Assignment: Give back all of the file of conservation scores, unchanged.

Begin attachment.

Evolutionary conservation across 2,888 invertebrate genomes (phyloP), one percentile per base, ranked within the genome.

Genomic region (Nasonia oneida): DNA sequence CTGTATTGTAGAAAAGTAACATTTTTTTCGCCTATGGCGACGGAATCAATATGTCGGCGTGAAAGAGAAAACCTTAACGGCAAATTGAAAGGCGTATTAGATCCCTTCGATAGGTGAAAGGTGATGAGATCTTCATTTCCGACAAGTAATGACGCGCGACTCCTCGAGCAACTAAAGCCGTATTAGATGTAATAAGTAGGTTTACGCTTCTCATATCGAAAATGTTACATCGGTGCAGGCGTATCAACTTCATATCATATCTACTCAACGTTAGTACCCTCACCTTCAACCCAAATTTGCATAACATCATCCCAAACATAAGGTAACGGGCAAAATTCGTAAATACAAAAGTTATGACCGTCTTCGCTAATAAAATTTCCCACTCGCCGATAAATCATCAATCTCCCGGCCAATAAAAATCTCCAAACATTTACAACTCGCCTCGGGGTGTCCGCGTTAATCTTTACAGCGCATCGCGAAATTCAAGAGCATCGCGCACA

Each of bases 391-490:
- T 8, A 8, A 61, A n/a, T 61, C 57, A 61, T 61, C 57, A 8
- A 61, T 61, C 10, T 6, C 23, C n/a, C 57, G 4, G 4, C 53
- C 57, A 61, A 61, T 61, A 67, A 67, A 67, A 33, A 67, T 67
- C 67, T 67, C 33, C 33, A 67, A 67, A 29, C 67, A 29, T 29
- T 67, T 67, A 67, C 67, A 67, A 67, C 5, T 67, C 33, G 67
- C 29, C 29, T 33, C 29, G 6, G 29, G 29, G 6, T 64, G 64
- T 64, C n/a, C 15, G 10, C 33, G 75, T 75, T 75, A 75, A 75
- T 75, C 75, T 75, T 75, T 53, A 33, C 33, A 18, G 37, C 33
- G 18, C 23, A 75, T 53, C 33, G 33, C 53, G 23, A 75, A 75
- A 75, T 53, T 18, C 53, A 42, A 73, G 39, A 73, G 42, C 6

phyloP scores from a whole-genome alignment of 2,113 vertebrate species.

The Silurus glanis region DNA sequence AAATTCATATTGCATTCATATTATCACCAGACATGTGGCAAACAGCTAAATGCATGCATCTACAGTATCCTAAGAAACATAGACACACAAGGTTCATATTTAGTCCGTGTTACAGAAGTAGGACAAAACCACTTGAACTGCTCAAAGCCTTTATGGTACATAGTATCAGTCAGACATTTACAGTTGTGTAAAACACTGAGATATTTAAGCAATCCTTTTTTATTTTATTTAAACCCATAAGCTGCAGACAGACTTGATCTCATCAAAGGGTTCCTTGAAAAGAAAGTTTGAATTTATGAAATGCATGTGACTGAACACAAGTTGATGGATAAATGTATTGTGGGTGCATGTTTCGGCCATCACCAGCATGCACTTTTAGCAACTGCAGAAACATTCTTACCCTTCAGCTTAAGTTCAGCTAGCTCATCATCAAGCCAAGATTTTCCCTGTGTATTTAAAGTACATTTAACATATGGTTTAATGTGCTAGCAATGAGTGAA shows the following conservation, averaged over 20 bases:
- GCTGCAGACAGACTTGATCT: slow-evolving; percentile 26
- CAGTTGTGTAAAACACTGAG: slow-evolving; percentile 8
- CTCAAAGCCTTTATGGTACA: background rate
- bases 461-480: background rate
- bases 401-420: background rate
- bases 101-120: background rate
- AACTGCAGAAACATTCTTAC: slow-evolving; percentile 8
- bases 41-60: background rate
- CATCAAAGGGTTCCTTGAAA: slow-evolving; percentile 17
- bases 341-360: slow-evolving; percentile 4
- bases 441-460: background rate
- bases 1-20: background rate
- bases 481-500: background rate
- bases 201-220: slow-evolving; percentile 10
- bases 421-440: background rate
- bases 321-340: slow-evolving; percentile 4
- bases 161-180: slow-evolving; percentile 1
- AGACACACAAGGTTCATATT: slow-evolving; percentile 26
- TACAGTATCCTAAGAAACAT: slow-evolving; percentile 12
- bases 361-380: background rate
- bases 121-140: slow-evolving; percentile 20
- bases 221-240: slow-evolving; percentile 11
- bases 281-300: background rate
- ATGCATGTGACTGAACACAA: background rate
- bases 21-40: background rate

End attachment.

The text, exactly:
Evolutionary conservation across 2,888 invertebrate genomes (phyloP), one percentile per base, ranked within the genome.

Genomic region (Nasonia oneida): DNA sequence CTGTATTGTAGAAAAGTAACATTTTTTTCGCCTATGGCGACGGAATCAATATGTCGGCGTGAAAGAGAAAACCTTAACGGCAAATTGAAAGGCGTATTAGATCCCTTCGATAGGTGAAAGGTGATGAGATCTTCATTTCCGACAAGTAATGACGCGCGACTCCTCGAGCAACTAAAGCCGTATTAGATGTAATAAGTAGGTTTACGCTTCTCATATCGAAAATGTTACATCGGTGCAGGCGTATCAACTTCATATCATATCTACTCAACGTTAGTACCCTCACCTTCAACCCAAATTTGCATAACATCATCCCAAACATAAGGTAACGGGCAAAATTCGTAAATACAAAAGTTATGACCGTCTTCGCTAATAAAATTTCCCACTCGCCGATAAATCATCAATCTCCCGGCCAATAAAAATCTCCAAACATTTACAACTCGCCTCGGGGTGTCCGCGTTAATCTTTACAGCGCATCGCGAAATTCAAGAGCATCGCGCACA

Each of bases 391-490:
- T 8, A 8, A 61, A n/a, T 61, C 57, A 61, T 61, C 57, A 8
- A 61, T 61, C 10, T 6, C 23, C n/a, C 57, G 4, G 4, C 53
- C 57, A 61, A 61, T 61, A 67, A 67, A 67, A 33, A 67, T 67
- C 67, T 67, C 33, C 33, A 67, A 67, A 29, C 67, A 29, T 29
- T 67, T 67, A 67, C 67, A 67, A 67, C 5, T 67, C 33, G 67
- C 29, C 29, T 33, C 29, G 6, G 29, G 29, G 6, T 64, G 64
- T 64, C n/a, C 15, G 10, C 33, G 75, T 75, T 75, A 75, A 75
- T 75, C 75, T 75, T 75, T 53, A 33, C 33, A 18, G 37, C 33
- G 18, C 23, A 75, T 53, C 33, G 33, C 53, G 23, A 75, A 75
- A 75, T 53, T 18, C 53, A 42, A 73, G 39, A 73, G 42, C 6

phyloP scores from a whole-genome alignment of 2,113 vertebrate species.

The Silurus glanis region DNA sequence AAATTCATATTGCATTCATATTATCACCAGACATGTGGCAAACAGCTAAATGCATGCATCTACAGTATCCTAAGAAACATAGACACACAAGGTTCATATTTAGTCCGTGTTACAGAAGTAGGACAAAACCACTTGAACTGCTCAAAGCCTTTATGGTACATAGTATCAGTCAGACATTTACAGTTGTGTAAAACACTGAGATATTTAAGCAATCCTTTTTTATTTTATTTAAACCCATAAGCTGCAGACAGACTTGATCTCATCAAAGGGTTCCTTGAAAAGAAAGTTTGAATTTATGAAATGCATGTGACTGAACACAAGTTGATGGATAAATGTATTGTGGGTGCATGTTTCGGCCATCACCAGCATGCACTTTTAGCAACTGCAGAAACATTCTTACCCTTCAGCTTAAGTTCAGCTAGCTCATCATCAAGCCAAGATTTTCCCTGTGTATTTAAAGTACATTTAACATATGGTTTAATGTGCTAGCAATGAGTGAA shows the following conservation, averaged over 20 bases:
- GCTGCAGACAGACTTGATCT: slow-evolving; percentile 26
- CAGTTGTGTAAAACACTGAG: slow-evolving; percentile 8
- CTCAAAGCCTTTATGGTACA: background rate
- bases 461-480: background rate
- bases 401-420: background rate
- bases 101-120: background rate
- AACTGCAGAAACATTCTTAC: slow-evolving; percentile 8
- bases 41-60: background rate
- CATCAAAGGGTTCCTTGAAA: slow-evolving; percentile 17
- bases 341-360: slow-evolving; percentile 4
- bases 441-460: background rate
- bases 1-20: background rate
- bases 481-500: background rate
- bases 201-220: slow-evolving; percentile 10
- bases 421-440: background rate
- bases 321-340: slow-evolving; percentile 4
- bases 161-180: slow-evolving; percentile 1
- AGACACACAAGGTTCATATT: slow-evolving; percentile 26
- TACAGTATCCTAAGAAACAT: slow-evolving; percentile 12
- bases 361-380: background rate
- bases 121-140: slow-evolving; percentile 20
- bases 221-240: slow-evolving; percentile 11
- bases 281-300: background rate
- ATGCATGTGACTGAACACAA: background rate
- bases 21-40: background rate